Origin: German, Latin, English
Meaning: debated. Most of the information I could find on it list it as being of Germanic origin meaning “eagle, strong”. It could also be a variant of Latin Amalia, from the Germanic element amal meaning “work, labor”
Amalda is also the name of a genus of sea snails in the Olividae family, pictured above courtesey of Wikipedia.
There seems to be a character called Amalda in a book, Famous Assassinations of History, from the Time of Julius Caesar Down to the Present by Dennis O’Sullivan. It was published in 1882 and I couldn’t find much information on it, although I’ve posted the link below.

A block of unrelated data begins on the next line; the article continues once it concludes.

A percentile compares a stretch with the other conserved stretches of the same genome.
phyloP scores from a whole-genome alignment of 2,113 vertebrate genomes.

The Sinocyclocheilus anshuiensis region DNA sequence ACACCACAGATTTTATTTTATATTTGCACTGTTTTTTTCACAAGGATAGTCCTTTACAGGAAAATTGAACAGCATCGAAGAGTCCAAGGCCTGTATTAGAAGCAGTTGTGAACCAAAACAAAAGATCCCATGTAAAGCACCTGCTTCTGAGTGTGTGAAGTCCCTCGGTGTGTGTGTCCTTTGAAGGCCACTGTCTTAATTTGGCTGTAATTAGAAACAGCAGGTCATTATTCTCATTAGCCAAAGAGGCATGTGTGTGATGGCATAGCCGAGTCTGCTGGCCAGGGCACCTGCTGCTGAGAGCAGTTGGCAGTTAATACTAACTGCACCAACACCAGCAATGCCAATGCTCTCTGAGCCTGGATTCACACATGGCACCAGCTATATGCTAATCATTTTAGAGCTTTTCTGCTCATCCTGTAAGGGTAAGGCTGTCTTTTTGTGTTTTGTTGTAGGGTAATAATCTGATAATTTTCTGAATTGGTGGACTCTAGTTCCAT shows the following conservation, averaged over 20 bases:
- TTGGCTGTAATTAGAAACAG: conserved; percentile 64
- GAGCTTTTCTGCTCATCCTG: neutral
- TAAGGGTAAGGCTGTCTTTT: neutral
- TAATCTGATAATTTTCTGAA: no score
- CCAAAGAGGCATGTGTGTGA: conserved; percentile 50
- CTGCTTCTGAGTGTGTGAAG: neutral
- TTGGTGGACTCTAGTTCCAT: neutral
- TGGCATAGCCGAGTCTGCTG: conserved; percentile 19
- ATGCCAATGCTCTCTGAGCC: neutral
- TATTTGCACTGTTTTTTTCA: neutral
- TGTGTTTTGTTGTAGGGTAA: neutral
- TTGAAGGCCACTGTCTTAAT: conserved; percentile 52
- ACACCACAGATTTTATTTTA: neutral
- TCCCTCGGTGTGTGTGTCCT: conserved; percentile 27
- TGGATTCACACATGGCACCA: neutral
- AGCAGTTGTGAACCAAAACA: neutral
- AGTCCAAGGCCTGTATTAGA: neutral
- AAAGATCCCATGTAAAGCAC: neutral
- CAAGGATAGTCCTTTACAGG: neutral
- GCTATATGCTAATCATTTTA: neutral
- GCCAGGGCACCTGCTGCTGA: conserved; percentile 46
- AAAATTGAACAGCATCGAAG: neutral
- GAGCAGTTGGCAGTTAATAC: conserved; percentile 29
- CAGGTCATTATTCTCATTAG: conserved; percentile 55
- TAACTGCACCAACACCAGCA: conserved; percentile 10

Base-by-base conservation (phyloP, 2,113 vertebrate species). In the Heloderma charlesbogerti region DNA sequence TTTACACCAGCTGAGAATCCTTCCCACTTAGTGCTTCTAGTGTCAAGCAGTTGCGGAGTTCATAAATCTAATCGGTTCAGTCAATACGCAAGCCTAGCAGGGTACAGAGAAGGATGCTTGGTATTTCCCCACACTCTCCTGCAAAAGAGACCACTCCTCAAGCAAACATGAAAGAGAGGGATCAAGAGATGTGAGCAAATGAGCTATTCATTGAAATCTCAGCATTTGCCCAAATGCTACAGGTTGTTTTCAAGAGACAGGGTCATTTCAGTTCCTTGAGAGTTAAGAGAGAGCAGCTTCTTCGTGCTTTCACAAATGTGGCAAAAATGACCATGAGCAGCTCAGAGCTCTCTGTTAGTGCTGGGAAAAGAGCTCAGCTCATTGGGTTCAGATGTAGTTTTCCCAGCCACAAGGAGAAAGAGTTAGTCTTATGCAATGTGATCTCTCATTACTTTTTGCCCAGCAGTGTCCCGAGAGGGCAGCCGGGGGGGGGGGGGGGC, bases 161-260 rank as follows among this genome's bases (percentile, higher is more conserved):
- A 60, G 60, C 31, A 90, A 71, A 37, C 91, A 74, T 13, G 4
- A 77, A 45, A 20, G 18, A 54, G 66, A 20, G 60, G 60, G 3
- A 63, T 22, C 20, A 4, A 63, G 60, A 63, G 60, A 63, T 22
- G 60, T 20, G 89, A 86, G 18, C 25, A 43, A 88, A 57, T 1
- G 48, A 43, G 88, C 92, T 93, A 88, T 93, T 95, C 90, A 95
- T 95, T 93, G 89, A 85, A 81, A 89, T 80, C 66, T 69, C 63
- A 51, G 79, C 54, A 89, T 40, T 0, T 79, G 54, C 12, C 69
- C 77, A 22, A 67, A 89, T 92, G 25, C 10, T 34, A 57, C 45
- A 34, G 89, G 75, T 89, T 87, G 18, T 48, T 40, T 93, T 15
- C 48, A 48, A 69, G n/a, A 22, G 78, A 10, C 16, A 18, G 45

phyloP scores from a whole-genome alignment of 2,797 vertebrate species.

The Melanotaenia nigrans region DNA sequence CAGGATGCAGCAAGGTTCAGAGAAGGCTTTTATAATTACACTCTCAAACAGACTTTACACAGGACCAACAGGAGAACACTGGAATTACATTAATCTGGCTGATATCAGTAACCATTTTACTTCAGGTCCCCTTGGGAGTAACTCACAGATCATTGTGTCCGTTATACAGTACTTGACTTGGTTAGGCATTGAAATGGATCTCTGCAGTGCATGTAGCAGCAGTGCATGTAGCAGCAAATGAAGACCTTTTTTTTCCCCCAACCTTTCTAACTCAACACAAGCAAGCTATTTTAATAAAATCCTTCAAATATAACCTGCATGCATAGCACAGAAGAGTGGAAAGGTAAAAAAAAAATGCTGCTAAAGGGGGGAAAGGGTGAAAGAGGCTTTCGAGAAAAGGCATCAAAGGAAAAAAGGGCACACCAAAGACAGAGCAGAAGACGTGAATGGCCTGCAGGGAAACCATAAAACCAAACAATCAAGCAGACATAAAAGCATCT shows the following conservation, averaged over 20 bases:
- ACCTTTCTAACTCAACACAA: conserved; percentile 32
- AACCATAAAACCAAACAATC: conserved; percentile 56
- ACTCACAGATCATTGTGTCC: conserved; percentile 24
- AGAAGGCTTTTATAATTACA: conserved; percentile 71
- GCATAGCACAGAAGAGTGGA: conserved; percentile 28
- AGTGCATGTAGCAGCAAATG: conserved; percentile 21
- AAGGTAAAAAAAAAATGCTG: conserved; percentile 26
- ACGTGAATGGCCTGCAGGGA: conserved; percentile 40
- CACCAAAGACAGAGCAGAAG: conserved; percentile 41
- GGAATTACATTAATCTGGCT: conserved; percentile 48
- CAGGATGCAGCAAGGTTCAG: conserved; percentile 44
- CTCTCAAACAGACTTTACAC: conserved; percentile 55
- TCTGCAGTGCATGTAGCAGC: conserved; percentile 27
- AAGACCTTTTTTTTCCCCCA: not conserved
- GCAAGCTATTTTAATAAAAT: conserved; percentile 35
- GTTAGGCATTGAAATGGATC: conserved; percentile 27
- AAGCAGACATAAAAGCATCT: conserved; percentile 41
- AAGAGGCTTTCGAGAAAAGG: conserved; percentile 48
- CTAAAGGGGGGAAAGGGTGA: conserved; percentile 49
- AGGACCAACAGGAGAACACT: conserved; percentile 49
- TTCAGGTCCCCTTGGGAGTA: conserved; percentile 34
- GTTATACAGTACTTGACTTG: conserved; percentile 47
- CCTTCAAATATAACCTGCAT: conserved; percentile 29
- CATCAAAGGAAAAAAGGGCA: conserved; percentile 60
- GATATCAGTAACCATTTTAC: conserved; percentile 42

Another Amalda I’ve found is mentioned during one of the Crusades in 1570, when Ottoman forces conquered the island of Cyprus (under Venetian rule) and killed many of the troops and townspeople despite promises of their safety if they surrendered.Those that survived were enslaved and sent to Turkey for slavery but one of them, Amalda de Rocas, chose to die instead, setting fire to the ship she and the other captors were on and blowing it up. I don’t know if that particular story is true- if they all died on the ship, than how could anyone know who blew it up?